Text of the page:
About Clostridium Difficile
Clostridium difficile facts, including how the disease is spread, common symptoms, treatment, and how to minimize your risk of infection.
What is it?
Clostridium difficile is a Gram positive, spore-forming bacteria.
How is it spread?
- The bacteria are found in the feces. People can become infected if they touch items or surfaces that are contaminated with feces and then touch their mouth or mucous membranes. Healthcare workers can spread the bacteria to other patients or contaminate surfaces through hand contact.
Who gets it?
- People at greatest risk for infection are:
- the elderly (>65 years)
- those with other serious illnesses
- have conditions requiring use of antibiotics
- have recently taken antibiotics
Watery liquid diarrhea lasting for two or more days is the most common symptom. Other symptoms include:
- Loss of appetite
- Abdominal pain/cramps
Signs and Symptoms of severe infection:
- Watery diarrhea 10 to 15 times a day
- Blood or pus in stool
- Weight loss
Loose stools during or shortly after antibiotic therapy is common. Talk to your doctor if you have fever, severe abdominal pain or cramping, blood in your stool, or any converns about your health.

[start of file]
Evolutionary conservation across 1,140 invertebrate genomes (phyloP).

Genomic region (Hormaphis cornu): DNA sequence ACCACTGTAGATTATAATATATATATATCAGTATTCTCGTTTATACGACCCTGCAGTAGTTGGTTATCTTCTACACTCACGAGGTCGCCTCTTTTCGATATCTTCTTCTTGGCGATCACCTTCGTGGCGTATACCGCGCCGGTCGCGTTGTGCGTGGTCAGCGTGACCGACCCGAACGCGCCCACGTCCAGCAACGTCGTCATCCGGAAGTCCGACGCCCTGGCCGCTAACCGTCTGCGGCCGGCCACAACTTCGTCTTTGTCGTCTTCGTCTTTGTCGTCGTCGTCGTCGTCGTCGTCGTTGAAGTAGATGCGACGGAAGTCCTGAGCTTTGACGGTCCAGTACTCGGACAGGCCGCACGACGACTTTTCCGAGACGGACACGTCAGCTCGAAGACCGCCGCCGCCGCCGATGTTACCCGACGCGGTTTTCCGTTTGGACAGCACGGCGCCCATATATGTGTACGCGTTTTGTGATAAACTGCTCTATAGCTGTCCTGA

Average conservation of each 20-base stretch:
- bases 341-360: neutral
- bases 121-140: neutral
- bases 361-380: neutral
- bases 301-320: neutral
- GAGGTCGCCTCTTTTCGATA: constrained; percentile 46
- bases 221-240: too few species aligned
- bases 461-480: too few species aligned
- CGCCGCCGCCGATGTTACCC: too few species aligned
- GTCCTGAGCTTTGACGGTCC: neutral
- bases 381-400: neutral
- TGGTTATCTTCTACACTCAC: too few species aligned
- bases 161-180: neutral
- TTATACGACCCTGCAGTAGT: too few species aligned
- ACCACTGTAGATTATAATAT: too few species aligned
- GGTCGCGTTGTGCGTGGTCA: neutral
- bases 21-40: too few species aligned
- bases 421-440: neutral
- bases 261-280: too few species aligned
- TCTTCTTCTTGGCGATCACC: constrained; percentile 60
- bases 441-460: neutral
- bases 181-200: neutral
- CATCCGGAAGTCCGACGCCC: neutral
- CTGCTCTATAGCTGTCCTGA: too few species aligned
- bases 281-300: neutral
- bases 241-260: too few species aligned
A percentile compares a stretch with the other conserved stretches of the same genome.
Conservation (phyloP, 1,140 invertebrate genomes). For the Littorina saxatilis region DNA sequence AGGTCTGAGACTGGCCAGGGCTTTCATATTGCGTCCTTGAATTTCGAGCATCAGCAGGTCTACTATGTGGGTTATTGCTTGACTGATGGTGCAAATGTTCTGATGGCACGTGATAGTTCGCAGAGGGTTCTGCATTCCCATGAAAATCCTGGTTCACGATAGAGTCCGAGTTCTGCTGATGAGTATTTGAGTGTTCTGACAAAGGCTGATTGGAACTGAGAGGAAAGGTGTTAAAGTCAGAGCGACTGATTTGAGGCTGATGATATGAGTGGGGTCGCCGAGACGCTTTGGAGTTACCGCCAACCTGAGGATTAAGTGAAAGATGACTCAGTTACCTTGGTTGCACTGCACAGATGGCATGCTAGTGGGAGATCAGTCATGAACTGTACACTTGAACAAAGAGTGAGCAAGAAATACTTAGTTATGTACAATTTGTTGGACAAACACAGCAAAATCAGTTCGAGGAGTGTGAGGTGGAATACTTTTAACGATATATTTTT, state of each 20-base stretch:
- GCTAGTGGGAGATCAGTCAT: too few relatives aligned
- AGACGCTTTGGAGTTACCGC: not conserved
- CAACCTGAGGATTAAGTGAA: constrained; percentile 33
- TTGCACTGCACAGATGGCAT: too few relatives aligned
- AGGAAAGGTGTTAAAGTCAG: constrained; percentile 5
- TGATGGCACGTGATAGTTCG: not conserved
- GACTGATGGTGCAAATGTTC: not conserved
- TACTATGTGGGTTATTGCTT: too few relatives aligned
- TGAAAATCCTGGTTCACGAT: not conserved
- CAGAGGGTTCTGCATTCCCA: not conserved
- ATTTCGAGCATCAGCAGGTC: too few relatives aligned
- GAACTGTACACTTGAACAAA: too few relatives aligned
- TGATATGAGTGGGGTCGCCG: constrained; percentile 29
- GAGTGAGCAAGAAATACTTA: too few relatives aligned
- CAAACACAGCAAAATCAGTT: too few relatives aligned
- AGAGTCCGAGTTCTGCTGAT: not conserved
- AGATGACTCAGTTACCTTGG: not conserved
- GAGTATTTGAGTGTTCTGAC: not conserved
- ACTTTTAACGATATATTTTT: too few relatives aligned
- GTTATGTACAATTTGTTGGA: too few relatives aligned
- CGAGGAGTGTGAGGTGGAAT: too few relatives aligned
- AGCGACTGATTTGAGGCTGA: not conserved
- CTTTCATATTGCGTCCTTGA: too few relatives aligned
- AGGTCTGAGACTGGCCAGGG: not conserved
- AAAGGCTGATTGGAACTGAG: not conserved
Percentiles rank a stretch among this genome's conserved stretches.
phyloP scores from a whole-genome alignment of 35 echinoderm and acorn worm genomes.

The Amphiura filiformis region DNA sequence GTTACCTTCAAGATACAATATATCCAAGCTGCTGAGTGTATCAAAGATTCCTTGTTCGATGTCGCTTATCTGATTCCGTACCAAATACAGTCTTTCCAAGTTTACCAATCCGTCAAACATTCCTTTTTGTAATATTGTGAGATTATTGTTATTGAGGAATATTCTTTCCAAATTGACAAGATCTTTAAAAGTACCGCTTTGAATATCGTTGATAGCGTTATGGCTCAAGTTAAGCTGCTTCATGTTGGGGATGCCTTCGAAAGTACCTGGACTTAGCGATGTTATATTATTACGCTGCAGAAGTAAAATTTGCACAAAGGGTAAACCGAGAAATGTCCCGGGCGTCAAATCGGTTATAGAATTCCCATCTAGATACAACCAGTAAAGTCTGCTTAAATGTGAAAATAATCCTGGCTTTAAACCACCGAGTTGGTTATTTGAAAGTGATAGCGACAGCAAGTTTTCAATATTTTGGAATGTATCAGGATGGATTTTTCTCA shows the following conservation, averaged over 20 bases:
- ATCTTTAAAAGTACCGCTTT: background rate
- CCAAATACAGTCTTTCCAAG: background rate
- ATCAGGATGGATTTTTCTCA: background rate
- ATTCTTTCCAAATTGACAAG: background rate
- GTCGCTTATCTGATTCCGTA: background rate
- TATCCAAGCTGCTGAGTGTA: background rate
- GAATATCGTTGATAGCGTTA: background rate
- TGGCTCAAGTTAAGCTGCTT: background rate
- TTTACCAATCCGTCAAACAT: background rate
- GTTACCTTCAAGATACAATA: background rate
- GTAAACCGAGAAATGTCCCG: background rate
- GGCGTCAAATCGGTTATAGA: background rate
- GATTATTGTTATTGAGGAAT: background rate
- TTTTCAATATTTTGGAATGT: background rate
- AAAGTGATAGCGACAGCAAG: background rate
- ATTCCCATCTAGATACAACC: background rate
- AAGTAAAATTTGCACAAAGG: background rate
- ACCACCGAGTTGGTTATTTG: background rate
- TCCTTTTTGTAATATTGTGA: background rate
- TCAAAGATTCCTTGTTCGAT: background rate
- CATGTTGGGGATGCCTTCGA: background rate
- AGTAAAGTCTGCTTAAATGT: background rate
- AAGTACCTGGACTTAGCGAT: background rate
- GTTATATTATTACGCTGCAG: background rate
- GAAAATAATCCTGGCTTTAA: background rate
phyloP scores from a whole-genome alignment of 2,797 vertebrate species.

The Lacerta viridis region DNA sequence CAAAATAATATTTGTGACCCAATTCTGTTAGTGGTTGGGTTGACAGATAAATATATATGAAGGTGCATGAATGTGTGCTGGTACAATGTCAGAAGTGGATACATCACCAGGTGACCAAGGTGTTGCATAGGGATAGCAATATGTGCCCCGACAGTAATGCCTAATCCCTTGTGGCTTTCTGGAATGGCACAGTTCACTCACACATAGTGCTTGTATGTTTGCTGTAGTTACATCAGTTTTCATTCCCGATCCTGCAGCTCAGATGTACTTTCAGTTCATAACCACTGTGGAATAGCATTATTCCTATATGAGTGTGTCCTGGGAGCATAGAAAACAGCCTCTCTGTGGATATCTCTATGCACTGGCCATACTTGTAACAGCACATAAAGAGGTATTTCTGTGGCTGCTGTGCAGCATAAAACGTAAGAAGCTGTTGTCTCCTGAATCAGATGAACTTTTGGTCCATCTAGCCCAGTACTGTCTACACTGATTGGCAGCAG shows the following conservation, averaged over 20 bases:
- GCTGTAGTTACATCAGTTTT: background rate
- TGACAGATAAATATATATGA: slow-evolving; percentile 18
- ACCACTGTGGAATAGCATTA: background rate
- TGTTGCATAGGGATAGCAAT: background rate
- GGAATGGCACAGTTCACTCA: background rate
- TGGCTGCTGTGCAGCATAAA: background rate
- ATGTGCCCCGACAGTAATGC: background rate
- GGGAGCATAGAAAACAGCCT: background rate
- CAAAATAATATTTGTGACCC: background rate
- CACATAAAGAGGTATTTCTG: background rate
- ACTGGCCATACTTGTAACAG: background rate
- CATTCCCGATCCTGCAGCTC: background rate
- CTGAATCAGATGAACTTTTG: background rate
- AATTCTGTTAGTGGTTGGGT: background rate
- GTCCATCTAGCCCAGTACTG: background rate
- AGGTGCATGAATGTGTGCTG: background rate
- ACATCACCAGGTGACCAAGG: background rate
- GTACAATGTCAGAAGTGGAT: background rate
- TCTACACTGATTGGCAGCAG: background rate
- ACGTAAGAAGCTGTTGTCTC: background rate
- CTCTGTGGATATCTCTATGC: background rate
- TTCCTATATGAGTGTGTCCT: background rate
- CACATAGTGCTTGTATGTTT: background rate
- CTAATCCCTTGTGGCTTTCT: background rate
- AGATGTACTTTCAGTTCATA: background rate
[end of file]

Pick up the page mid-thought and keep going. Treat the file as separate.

If left untreated, serious complications of severe C. difficile infection include:
- serious intestinal conditions such as colitis
- Death (in rare cases)
- If you suspect you have a C. difficile infection talk to your doctor.
- C. difficile is generally treated for 10 days with antibiotics prescribed by your healthcare provider.
The best prevention method is to frequently clean your hands and your environment.
- Wash your hands with soap and water, especially after using the restroom and before eating;
- Clean surfaces in bathrooms, kitchens and other areas on a regular basis with household detergent/disinfectants.
- FAQs (frequently asked questions) about "Clostridium difficile" (PDF: 180KB/1 page)
Centers for Disease Control and Prevention fact sheet about C. difficile bacteria. Attention: non-MDH link.